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Chris Evans
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So Google are buying Nest, makers of the "intelligent" thermostat for the home.  I have to say I never really saw the point of the product, certainly for modern UK houses.

In the UK, it's typical to have a master thermostat and thermostatic radiators in each room.  In general the master thermostat doesn't control much other than a general heating level.  I've found that each room can vary significantly depending on the quality of your house build.  We had friends who had a cold bedroom that they believe hadn't been fully lagged by the builder.

Before deploying something like an intelligent thermostat, I think we can made significant savings elsewhere.  First, if air was moved between rooms to rebalance heat, we'd save significantly (easier done in non-UK homes like US/AUS where air ducting is installed).  Second, there's a huge amount of heat hanging at the top of rooms.  Just stand on a chair in any room and feel the heat near the ceiling.  If we blew the heat down (or the cold up), not with a big fan but with air column devices in the corner of rooms, then we'd save significantly on heating bills.  These could be built with paper lantern type tubes and silent PC fans and so be really cheap, plus made decorative, by making them into lamps.

Google would have been better to buy a company that could deploy cheap room telemetry first; collect the data then fix the problem.  That's probably where my Raspberry PIs will be deployed - as room sensors before I think about more home automation.

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I'm all for style in computing, after all those beige computers we used to have, my MacBook certainly has a better look and feel to it.  However it also has a practicality too; elegance, simplicity and practicality perhaps being Apple buzzwords.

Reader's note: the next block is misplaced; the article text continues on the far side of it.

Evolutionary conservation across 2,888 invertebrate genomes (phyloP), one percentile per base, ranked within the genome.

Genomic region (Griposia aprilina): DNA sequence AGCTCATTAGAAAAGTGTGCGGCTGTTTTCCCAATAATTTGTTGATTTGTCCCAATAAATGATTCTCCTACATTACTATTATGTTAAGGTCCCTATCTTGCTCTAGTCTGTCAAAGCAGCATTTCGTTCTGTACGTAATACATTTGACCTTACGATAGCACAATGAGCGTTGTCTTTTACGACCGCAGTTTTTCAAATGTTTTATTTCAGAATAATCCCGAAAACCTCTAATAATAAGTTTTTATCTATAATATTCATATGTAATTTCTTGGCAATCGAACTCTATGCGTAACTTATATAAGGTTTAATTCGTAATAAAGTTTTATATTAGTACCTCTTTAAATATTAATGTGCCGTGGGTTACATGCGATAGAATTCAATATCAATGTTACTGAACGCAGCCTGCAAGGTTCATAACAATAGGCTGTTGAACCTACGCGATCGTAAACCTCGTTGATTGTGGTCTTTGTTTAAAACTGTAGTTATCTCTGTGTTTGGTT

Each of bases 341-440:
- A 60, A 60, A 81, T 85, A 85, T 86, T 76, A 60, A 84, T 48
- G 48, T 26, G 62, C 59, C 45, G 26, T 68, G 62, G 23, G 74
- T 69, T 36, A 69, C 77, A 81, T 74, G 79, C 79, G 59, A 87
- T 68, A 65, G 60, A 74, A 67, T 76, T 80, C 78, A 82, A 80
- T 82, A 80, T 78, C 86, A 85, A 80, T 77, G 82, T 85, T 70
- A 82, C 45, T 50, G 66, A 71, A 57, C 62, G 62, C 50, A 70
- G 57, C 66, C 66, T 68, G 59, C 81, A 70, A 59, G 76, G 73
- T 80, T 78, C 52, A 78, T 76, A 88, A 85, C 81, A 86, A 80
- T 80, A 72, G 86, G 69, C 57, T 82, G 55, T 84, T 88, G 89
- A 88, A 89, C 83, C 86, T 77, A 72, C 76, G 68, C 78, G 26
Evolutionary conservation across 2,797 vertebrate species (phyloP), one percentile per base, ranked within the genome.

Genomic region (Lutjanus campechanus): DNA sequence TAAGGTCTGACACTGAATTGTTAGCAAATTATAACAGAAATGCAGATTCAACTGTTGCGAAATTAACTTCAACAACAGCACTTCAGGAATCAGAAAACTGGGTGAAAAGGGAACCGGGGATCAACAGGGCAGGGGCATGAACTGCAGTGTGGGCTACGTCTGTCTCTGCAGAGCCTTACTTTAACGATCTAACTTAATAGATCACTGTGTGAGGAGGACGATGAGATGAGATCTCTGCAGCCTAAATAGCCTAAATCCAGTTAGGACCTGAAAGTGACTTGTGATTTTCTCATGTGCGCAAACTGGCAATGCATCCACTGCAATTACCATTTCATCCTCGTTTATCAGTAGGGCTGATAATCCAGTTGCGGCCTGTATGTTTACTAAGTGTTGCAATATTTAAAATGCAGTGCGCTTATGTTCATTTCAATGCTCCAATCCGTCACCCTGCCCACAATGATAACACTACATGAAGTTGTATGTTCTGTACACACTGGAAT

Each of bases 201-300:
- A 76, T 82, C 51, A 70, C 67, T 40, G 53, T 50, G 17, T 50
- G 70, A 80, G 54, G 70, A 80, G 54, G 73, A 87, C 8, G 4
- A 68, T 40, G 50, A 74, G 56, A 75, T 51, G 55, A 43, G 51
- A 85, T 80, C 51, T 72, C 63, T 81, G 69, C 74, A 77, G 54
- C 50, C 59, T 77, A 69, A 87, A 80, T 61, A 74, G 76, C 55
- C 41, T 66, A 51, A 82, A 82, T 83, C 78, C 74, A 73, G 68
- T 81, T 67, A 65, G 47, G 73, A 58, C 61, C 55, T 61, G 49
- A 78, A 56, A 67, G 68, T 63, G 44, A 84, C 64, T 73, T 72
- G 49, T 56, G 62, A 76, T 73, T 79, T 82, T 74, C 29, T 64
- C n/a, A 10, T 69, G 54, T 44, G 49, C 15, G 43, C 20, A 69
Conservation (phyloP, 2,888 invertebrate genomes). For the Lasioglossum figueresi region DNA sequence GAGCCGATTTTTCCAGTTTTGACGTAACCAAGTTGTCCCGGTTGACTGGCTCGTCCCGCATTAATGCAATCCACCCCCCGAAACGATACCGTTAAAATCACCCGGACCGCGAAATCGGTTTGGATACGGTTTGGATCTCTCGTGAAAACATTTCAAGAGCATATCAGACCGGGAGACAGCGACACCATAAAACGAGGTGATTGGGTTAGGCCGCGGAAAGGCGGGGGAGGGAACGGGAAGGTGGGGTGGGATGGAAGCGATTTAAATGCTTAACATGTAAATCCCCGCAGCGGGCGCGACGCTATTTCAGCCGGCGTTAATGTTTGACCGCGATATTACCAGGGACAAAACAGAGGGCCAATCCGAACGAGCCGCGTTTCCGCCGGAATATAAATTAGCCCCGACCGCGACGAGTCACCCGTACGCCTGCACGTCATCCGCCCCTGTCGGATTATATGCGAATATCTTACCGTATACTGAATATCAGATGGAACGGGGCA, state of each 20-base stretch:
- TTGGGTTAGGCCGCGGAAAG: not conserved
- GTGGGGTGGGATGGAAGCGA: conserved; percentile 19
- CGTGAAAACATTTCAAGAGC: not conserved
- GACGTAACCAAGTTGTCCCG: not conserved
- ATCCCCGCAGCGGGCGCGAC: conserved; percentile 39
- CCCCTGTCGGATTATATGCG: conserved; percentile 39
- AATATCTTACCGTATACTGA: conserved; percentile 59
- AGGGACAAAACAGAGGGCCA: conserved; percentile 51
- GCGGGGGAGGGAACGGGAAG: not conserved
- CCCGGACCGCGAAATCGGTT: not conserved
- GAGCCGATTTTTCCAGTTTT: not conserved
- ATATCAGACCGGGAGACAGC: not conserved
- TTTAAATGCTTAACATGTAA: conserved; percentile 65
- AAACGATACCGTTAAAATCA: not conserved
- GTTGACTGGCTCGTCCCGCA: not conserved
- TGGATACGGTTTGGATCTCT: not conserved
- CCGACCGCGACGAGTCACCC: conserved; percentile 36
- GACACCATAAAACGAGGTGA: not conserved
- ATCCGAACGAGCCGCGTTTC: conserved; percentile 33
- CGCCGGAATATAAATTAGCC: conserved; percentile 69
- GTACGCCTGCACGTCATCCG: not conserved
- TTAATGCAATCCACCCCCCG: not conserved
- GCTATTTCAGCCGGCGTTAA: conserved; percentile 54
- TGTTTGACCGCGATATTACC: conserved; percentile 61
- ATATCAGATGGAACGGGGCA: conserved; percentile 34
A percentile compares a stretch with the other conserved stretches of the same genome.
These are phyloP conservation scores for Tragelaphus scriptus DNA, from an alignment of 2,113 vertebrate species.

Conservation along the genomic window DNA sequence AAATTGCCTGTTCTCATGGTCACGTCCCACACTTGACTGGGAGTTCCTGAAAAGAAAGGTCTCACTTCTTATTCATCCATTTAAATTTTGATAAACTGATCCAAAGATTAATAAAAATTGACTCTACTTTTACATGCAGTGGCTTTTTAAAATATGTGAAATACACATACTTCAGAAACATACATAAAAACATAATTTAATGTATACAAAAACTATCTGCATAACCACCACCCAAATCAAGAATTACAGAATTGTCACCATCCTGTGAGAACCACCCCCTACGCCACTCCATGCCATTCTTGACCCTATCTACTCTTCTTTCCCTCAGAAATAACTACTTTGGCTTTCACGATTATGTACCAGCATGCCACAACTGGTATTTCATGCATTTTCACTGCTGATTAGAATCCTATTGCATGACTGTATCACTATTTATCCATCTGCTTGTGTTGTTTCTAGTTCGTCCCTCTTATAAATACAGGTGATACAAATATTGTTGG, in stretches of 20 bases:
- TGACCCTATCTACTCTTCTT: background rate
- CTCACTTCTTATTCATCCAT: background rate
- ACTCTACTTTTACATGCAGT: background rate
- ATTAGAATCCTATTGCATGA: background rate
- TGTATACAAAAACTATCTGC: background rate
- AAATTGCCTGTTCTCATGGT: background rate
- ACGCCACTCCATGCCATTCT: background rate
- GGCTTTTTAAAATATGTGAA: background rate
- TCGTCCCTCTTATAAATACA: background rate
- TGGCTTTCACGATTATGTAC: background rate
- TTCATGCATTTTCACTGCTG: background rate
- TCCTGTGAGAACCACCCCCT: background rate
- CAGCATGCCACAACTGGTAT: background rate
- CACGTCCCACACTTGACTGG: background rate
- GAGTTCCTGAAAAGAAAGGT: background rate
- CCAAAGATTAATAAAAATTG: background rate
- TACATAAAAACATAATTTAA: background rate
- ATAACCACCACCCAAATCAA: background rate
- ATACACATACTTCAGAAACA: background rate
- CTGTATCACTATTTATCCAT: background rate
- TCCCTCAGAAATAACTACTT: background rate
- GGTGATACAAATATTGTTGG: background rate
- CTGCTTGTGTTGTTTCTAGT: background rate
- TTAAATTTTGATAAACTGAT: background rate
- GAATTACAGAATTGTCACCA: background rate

However the Sphere from LaCie seems like a poor attempt to cash in on Applesque cool design but misses on 2/3 of the point above.  To a certain degree it is elegant; but it's not practical and doesn't offer much simplicity.  

I am sure they will sell thousands of them.

http://www.tomshardware.com/news/lacie-sphere-hdd-pictures-preview,25647.html

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You would have thought he could have tried to at least say something interesting about the technology he's been paid to promote - surely???

http://www.theregister.co.uk/2014/01/07/samsung_snafu_at_ces_causes_michael_bay_meltdown/

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Great article from The Register on old calculators.  I didn't own the Commodore one in the post, but I owned a later model, the P50, which our maths teacher "acquired" from somewhere.  As many sites now show, this was a Hong Kong model (1978) so presumably he had a grey import source.  I also had a Casio FX-550 (1981), which seems massively advanced for the time!

http://www.theregister.co.uk/2014/01/03/ten_classic_calcutors/

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We only use the idea of a virtual machine as it's a convenient wrapper for physical servers, which as we convert physical workload helps us manage the concept.  However we don't need a virtual machine.  Perhaps we should get over it and start thinking more about removing this physical construct in our virtual world.

http://www.zdnet.com/rackspace-picks-up-zerovms-built-for-cloud-hypervisor-7000022399/

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The details in this post show some of the amazing issues Facebook have to deal with in terms of scale of their environment.  Thankfully for them the data isn't real-time enough to care, otherwise it's pretty obvious the task would be impossible to achieve.  

The other interesting scenario is that they must be using the (only) live copy of data for a lot of this analysis; this is that move to DevOps that many companies will find hard to take, after having spent years wrestling access away and locking it in the hands of a few behind the change control firewall.

https://www.facebook.com/notes/facebook-engineering/under-the-hood-building-posts-search/10151755593228920

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